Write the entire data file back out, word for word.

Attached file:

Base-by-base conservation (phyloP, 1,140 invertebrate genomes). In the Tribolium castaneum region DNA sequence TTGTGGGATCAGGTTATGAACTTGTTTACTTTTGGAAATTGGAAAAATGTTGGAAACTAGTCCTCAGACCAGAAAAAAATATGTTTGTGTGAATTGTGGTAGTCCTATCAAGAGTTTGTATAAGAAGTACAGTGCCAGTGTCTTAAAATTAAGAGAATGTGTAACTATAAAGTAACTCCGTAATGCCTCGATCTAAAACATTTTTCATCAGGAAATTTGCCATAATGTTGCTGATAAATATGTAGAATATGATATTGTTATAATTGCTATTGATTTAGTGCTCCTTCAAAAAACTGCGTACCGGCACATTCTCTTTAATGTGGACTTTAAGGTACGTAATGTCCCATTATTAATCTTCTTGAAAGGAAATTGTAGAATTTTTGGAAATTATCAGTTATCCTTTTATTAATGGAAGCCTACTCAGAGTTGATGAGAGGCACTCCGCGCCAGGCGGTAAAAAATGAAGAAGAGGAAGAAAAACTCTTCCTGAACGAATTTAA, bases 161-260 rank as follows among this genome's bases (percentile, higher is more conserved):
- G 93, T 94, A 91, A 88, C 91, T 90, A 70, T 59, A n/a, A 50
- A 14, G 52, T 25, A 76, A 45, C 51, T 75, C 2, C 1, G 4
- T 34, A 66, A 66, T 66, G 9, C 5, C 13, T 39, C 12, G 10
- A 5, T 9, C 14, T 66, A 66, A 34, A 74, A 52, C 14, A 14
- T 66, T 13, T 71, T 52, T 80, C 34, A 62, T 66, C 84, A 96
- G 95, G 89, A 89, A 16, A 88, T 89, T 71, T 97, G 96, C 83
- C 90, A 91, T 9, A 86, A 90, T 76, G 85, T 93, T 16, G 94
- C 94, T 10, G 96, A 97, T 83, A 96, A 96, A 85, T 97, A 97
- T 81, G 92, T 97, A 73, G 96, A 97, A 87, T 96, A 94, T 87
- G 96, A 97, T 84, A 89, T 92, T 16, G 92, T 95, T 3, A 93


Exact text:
Base-by-base conservation (phyloP, 1,140 invertebrate genomes). In the Tribolium castaneum region DNA sequence TTGTGGGATCAGGTTATGAACTTGTTTACTTTTGGAAATTGGAAAAATGTTGGAAACTAGTCCTCAGACCAGAAAAAAATATGTTTGTGTGAATTGTGGTAGTCCTATCAAGAGTTTGTATAAGAAGTACAGTGCCAGTGTCTTAAAATTAAGAGAATGTGTAACTATAAAGTAACTCCGTAATGCCTCGATCTAAAACATTTTTCATCAGGAAATTTGCCATAATGTTGCTGATAAATATGTAGAATATGATATTGTTATAATTGCTATTGATTTAGTGCTCCTTCAAAAAACTGCGTACCGGCACATTCTCTTTAATGTGGACTTTAAGGTACGTAATGTCCCATTATTAATCTTCTTGAAAGGAAATTGTAGAATTTTTGGAAATTATCAGTTATCCTTTTATTAATGGAAGCCTACTCAGAGTTGATGAGAGGCACTCCGCGCCAGGCGGTAAAAAATGAAGAAGAGGAAGAAAAACTCTTCCTGAACGAATTTAA, bases 161-260 rank as follows among this genome's bases (percentile, higher is more conserved):
- G 93, T 94, A 91, A 88, C 91, T 90, A 70, T 59, A n/a, A 50
- A 14, G 52, T 25, A 76, A 45, C 51, T 75, C 2, C 1, G 4
- T 34, A 66, A 66, T 66, G 9, C 5, C 13, T 39, C 12, G 10
- A 5, T 9, C 14, T 66, A 66, A 34, A 74, A 52, C 14, A 14
- T 66, T 13, T 71, T 52, T 80, C 34, A 62, T 66, C 84, A 96
- G 95, G 89, A 89, A 16, A 88, T 89, T 71, T 97, G 96, C 83
- C 90, A 91, T 9, A 86, A 90, T 76, G 85, T 93, T 16, G 94
- C 94, T 10, G 96, A 97, T 83, A 96, A 96, A 85, T 97, A 97
- T 81, G 92, T 97, A 73, G 96, A 97, A 87, T 96, A 94, T 87
- G 96, A 97, T 84, A 89, T 92, T 16, G 92, T 95, T 3, A 93